In October 1862 a groundbreaking exhibition happened in New York City. At Mathew Brady’s studio at 785 Broadway at 10th Street, people lined up around the block to enter an exhibit of photographs taken at the front of the Civil War taken by his assistant Alexander Gardner. Above the entrance was a sign simply saying, the ‘Dead at Antietam.’ Inside were some of the most chilling and morbid images that had ever been put on public display. This was to rank as one of the most important visual arts exhibitions in the history of New York, and it helped establish Mathew Brady as the ‘father of photojournalism.’
A field strewn with dead bodies. Time Magazine chose this photo as one of the 100 ‘Most Influential Images of All Time’.
It was said that during the Vietnam War, television journalists brought the war into our living rooms. Mathew Brady accomplished this with his photos a century earlier. The images showed grisly scenes of carnage from the battlefield many of the viewers had never seen before. Fields littered with dead bodies of soldiers and animals. Also shown were damaged buildings and a battered landscape. In today’s era when the military often censors photos of dead soldiers, it is striking that many of the dead bodies had their faces and even their eyes visible with ghastly stares. An anonymous New York Times author wrote, it was as if Brady had “brought bodies and laid them in our dooryards and along the streets.”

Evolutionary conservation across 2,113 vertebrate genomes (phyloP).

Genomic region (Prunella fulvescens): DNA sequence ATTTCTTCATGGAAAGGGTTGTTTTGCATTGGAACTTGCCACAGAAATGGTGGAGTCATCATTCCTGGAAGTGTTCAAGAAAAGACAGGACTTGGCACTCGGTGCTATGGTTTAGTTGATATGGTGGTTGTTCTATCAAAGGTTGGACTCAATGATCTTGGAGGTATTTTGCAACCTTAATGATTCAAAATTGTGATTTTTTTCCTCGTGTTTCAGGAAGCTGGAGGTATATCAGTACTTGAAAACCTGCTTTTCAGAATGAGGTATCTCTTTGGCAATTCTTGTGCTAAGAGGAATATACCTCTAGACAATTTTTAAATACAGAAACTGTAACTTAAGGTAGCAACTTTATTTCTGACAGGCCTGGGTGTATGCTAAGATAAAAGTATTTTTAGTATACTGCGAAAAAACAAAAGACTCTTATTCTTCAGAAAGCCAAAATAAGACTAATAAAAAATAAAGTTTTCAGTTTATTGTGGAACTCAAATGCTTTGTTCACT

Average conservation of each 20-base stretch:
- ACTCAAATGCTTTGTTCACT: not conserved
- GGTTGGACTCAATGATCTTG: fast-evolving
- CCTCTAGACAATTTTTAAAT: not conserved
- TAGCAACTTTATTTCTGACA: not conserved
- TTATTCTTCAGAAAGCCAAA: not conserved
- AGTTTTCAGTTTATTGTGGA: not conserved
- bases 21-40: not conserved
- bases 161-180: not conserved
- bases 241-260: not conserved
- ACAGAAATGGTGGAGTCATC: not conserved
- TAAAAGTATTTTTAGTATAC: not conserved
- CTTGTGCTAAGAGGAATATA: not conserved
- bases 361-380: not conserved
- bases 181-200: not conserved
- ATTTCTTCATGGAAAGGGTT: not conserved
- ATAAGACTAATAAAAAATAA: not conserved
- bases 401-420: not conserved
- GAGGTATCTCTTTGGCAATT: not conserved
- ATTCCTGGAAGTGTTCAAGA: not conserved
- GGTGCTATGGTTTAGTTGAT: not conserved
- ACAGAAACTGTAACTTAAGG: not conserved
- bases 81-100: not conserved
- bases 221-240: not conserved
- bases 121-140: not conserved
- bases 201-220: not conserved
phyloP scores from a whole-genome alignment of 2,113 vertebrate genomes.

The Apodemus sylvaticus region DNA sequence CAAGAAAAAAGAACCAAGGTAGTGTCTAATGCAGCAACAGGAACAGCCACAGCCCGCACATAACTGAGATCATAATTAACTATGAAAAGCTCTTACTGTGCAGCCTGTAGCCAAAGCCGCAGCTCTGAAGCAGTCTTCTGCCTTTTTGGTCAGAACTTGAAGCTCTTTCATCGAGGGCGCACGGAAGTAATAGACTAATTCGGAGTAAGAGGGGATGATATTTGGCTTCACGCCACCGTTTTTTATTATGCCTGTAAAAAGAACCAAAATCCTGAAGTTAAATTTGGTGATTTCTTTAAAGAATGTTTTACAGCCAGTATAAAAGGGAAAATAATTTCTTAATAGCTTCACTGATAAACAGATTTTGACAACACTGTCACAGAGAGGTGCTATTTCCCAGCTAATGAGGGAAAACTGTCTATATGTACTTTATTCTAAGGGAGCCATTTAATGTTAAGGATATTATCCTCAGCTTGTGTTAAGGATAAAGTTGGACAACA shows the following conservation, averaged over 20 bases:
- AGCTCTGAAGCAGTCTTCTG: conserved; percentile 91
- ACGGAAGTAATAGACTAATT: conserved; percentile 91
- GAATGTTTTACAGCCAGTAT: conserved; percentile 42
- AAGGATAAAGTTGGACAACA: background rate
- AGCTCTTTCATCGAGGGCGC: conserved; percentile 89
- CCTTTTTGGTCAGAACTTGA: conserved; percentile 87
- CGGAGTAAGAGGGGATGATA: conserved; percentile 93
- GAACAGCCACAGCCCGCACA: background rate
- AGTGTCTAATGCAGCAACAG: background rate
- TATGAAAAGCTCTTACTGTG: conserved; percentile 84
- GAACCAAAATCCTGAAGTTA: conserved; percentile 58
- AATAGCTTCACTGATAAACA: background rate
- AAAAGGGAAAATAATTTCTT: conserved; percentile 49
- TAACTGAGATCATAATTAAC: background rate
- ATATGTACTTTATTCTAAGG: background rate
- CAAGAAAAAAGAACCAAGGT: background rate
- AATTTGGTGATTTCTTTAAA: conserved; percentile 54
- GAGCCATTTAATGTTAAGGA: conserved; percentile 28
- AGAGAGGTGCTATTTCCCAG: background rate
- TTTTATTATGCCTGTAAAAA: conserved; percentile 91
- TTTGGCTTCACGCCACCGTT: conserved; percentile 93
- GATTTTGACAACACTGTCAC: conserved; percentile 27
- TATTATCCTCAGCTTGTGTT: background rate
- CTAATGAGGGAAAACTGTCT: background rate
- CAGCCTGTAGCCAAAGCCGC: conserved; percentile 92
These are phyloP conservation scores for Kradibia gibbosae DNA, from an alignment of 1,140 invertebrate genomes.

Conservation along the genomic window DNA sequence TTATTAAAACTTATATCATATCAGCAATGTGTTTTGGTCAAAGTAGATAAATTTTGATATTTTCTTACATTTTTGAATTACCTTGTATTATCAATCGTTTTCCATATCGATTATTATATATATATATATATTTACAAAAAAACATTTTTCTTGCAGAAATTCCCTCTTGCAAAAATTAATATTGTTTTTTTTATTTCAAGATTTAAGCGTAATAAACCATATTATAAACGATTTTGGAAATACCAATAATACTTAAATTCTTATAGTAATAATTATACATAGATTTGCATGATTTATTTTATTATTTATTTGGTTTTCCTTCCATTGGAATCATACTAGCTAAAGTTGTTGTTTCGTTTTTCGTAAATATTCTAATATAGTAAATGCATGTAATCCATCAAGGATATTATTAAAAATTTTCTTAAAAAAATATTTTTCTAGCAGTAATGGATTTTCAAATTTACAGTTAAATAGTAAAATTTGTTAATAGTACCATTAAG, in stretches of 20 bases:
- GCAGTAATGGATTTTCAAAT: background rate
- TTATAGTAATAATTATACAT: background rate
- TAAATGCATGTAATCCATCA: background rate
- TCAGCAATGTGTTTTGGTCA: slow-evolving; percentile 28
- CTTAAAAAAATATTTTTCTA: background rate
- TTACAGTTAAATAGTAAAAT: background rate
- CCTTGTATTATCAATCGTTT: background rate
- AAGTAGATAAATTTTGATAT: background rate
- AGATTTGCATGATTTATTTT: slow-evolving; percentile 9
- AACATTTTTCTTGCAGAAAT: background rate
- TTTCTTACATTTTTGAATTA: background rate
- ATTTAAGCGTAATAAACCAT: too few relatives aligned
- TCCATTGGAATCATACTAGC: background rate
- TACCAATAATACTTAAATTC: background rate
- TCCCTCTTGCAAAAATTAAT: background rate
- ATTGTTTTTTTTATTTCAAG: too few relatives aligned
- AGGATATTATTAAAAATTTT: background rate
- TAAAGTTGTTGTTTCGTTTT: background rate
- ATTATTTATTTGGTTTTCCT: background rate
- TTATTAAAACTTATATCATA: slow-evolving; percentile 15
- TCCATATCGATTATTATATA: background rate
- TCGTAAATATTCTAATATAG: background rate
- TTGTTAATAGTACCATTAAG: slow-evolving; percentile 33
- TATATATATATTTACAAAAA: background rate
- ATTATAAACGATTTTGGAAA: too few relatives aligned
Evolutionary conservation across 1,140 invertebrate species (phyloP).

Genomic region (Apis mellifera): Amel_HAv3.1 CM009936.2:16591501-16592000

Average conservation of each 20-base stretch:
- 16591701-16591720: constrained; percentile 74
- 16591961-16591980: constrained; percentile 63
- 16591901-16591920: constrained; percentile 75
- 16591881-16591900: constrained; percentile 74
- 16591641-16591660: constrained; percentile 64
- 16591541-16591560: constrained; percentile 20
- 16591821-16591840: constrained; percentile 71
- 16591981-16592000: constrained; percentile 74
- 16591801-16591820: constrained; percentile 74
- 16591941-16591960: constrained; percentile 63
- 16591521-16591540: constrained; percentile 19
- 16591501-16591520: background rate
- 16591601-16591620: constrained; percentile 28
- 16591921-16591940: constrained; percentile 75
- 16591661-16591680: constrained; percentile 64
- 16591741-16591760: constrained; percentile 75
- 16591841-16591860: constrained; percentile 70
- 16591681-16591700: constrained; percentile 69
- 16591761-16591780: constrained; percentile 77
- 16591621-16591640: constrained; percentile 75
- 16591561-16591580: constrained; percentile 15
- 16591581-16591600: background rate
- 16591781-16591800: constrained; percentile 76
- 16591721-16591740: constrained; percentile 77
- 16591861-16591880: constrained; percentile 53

Gardner made an effort to highlight dramatic contrasts in his photos. Here we see an unburied Confederate soldier right next to a grave of a buried Union soldier.
The Battle of Antietam was fought on September 17th 1862 near Sharpsburg, Maryland. The battle resulted in no significant victory for either side but the Union held the battlefield at the end. In a single day there were 3,700 soldiers killed and 22,700 total casualties. It was the bloodiest single day of battle in US history. The site, like Gettysburg, is now a national battlefield preserved by the National Park Service.
Sharpsburg Lutheran Chuch, damaged in the fighting.
Immediately after the battle, Brady dispatched his assistant Alexander Gardner to Antietam to photograph the scene. He arrived two days later and it was the first time a battlefield was photographed with the dead still on the field. Though Union soldiers were largely buried by the time of Gardner’s arrival, the field was under Union control and thus Confederate soldiers remained largely unburied. Gardner would return two weeks later, this time photographing Abraham Lincoln’s visit to the site.
Mathew Brady’s ‘National Portrait Gallery’ inside his 10th Street Studio. It was a popular attraction and a precursor to later museums.